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Public lecture: Hormonal Pheromones in Tilapia
December 7, 2017 @ 5:00 PM - 7:00 PM UTC+0
Hormonal Pheromones in Tilapia, by Prof. Adelino Canário
Prof. Adelino Canário
(University of Algarve, Portugal and Shanghai Ocean University, China)
ABOUT THE TALK
Communication and behaviour are tightly linked and fish use several sensory channels to communicate. Chemical communication is the most ancient form of communication but its role is often ignored because the substances involved are not known. Among the teleost fishes, cichlids are of special interest for the study evolution, for aquaculture and as invasive species in some parts of the world. In the Mozambique tilapia (Oreochromis mossambicus), reproduction and male aggression are mediated through urinary cues tactically released by dominant males. The olfactory potency of male chemical cues depends on the donors’ social rank. Females spawn preferentially with dominant males and increase sex steroid production in the presence of male chemical cues. Moreover, dominant males increase urination frequency to signal their dominance status to rivals and reduce male-male aggression. The identity and biological function of the most potent odorants released by dominant Mozambique tilapia males has been elucidated and are important tools to establish the associated neurobiological mechanisms and as potential tools for aquaculture and in population control.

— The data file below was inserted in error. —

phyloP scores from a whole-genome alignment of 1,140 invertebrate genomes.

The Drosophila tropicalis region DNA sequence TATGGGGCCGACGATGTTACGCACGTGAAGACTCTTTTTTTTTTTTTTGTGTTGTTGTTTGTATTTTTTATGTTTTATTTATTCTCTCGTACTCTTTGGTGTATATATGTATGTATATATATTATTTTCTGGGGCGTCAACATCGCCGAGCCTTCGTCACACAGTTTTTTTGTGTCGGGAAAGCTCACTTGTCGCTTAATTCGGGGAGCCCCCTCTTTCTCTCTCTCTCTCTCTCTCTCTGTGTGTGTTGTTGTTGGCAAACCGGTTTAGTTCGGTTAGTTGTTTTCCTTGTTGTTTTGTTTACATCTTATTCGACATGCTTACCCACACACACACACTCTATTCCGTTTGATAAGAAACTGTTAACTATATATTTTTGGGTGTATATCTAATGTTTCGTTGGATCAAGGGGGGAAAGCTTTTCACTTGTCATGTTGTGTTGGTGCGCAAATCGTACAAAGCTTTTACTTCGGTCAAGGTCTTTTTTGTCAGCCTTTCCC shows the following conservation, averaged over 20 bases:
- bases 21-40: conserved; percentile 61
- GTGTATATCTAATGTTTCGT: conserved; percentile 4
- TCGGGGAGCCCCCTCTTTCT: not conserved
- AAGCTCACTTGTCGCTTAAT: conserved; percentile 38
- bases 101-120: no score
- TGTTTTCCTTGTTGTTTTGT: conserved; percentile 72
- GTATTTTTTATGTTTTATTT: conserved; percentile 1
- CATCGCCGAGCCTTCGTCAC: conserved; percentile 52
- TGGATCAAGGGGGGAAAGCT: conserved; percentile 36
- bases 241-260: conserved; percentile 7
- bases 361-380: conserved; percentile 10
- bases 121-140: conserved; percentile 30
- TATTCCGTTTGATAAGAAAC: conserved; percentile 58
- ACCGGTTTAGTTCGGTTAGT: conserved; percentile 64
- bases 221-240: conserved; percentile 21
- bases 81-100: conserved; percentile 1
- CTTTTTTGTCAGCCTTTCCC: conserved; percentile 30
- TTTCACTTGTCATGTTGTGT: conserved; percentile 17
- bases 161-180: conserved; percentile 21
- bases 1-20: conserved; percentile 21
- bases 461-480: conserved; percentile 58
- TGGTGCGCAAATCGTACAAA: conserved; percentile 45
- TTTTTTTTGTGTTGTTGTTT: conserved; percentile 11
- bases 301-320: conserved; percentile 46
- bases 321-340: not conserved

ABOUT THE SPEAKER
Adelino V.M. Canario received is PhD from the University of East Anglia (Norwich, UK). He is professor of Cell Biology and Reproductive Physiology, Director of the Centre for Marine Sciences and leader of the Comparative Molecular and Integrative Biology group at the University of Algarve, and visiting professor (1000 Talents) at Shanghai Ocean University. The research interests centre on the role of hormones in reproduction (sex determination and puberty), social and reproductive behaviour, chemical communication and ion regulation in fishes, using both classical physiological techniques, and the more recent “omics” approaches. He is associate editor of Gene, General Comparative Endocrinology, Aquaculture, Aquaculture and Fisheries, Fishes, and Heliyon.